Both tickets to the final of the 2006 UEFA Champions’ League will be punched this week as Europe’s best this season. Arsenal, Villarreal, AC Milan, and Barcelona take the last step toward making it to the showpiece event of the European season.
Arsenal and Barcelona appear to be in the driver’s seat at the moment as they take narrow leads into this week’s return legs. Still, narrow is the operative word here, and, after last season’s amazing comeback by Liverpool in the final, it’s quite possible that anything can and will happen in this tournament.
On Tuesday evening, Arsenal and Villarreal meet in the second leg of their semifinal fixture at the Estadio El Madrigal in Spain. A Kolo Toure goal gave Arsenal a slim 1-0 victory in the final European match played at Highbury last week, and Arsene Wenger’s side will look to finish the job as the Gunners aim for their first trip to a Champions’ League final.
The plucky Spaniards, however, will be up for it having shown in their first ever Champions’ League campaign that they don’t go down easy. In fact, after losing to Inter Milan in the first leg of their quarterfinal match-up at the San Siro, Villarreal duly defeated the favoured Italians at the Madrigal, something that will surely give fans of the Spanish club hope as Manuel Pellegrini’s side seeks a place in the club’s first European final. The difference now, though, is that Villarreal don’t have an away goal like they did in the quarterfinals.
Nevertheless, it has all the makings of a tasty affair on Tuesday night with both sides recognizing how big of an opportunity this really is. Villarreal have not lost at home this season in the competition, while Arsenal have been even more impressive having not lost at all in 11 Champions’ League matches since last September. Something has got to give. If Villarreal can overturn the current deficit and knock out another big European side they will be worthy of their place in the final, but so will Arsenal should they stand tall in the Madrigal and continue their remarkable run in the tournament.
If Tuesday’s match-up is all about two teams who have never contested a European Cup/Champions’ League final, then the other semifinal clash is the exact opposite, with both teams having a long history of participation in important European matches over the years, including several appearances in the final between the two.
On Wednesday, Barcelona and AC Milan meet at the Nou Camp to settle their mammoth semifinal tie. Barca take a 1-0 advantage back home after recording an important away win at the San Siro last week thanks to Ludovic Giuly’s second-half strike. Milan missed numerous chances to get on the scoreboard themselves though Rossoneri boss Carlos Ancelotti believes that those chances signify that his men have the ability to score goals against Barcelona, which they will, he says, at the Nou Camp.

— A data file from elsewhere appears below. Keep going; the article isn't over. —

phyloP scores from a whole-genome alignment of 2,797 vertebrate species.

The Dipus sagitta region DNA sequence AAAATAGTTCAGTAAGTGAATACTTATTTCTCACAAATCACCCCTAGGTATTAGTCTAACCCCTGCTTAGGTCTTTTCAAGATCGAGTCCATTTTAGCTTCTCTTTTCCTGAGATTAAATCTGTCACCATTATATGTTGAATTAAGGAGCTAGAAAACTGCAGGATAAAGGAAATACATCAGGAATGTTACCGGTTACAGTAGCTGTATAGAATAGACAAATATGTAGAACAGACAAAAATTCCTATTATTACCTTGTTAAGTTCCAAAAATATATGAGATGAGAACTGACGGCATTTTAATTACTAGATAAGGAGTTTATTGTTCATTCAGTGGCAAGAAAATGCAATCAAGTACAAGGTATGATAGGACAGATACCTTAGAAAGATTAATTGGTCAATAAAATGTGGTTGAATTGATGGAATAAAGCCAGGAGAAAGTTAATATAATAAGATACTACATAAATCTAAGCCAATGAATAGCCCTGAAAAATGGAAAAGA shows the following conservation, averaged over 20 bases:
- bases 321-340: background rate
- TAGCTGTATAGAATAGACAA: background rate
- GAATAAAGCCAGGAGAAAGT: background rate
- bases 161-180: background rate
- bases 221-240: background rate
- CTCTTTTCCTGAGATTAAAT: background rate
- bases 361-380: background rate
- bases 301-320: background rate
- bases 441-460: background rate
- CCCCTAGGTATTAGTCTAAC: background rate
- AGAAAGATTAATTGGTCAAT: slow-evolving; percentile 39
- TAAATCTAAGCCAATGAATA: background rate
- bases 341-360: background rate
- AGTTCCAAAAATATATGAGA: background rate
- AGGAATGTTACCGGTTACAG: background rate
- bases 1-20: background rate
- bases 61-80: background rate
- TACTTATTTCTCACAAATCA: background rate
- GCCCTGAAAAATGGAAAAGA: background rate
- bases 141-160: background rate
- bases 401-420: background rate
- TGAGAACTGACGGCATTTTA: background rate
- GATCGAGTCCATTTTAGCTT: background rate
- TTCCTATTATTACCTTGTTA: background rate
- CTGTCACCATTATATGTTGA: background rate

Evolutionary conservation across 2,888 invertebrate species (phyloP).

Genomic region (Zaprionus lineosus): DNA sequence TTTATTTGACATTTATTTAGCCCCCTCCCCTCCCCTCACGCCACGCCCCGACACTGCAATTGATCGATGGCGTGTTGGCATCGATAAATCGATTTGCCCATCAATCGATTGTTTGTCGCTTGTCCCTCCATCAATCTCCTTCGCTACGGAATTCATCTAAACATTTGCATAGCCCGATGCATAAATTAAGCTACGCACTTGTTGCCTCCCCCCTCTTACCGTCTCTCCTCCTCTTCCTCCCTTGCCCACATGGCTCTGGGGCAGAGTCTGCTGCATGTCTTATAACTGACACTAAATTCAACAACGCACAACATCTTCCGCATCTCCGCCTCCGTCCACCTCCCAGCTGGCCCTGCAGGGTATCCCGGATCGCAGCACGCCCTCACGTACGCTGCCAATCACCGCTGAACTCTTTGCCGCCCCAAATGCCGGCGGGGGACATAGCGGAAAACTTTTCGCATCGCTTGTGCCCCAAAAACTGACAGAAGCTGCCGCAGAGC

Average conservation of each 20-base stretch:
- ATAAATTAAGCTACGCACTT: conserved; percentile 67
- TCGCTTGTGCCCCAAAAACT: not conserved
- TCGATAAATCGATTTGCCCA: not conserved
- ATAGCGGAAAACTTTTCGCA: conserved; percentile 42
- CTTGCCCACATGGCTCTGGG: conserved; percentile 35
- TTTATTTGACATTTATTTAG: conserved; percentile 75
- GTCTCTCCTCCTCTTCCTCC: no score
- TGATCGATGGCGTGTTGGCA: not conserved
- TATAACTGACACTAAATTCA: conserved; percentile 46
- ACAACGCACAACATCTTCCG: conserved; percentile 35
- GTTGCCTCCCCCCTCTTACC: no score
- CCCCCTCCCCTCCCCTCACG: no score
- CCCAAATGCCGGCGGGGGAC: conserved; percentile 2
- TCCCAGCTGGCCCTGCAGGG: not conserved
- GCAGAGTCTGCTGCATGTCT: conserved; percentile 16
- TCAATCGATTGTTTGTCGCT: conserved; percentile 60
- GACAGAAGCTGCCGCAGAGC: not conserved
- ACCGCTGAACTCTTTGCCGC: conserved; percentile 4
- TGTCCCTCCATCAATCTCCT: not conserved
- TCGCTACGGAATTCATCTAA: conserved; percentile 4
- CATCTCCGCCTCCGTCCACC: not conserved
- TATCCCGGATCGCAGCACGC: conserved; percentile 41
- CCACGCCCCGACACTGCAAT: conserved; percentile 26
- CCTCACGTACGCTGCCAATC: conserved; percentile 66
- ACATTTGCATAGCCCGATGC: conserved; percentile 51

Milan are looking to make it to their third final in four years, while Barcelona are aiming for a return to the final for the first time since 1994, when they incidentally lost to Milan 4-0 in Athens.
For Milan, overturning their current predicament would go some way in erasing the terrible memories of last season’s final in Istanbul where the club raced out to a 3-0 lead over Liverpool, before Rafa Benitez’s side staged one of the all-time greatest European comebacks. And while many believe that Milan have the ability to get the result they need at the Nou Camp, that many more observers are convinced that Milan already missed their chance at home last week. Barcelona meanwhile must still prove that they are the total package and put to rest the notion that they are an exceptionally talented attacking side, which has some glaring defensive frailties.
So, prepare for a potentially memorable set of semifinals this week with a fascinating final grouping to come from these matches. Will it be Arsenal-Barcelona in the final as many claim? Or will Villarreal and Milan meet by overcoming their first leg deficits? How about Arsenal versus AC Milan or an all-Spanish tilt between Villarreal and Barcelona? The possibilities are intriguing and the beauty of football is that we simply don’t know yet and probably won’t know until the 90 minutes are up in each match, or perhaps until after 120 minutes or penalties. What we do know is that the winners of each semifinal will meet in Paris at the Stade de France on 17 May and a new European champion will be crowned.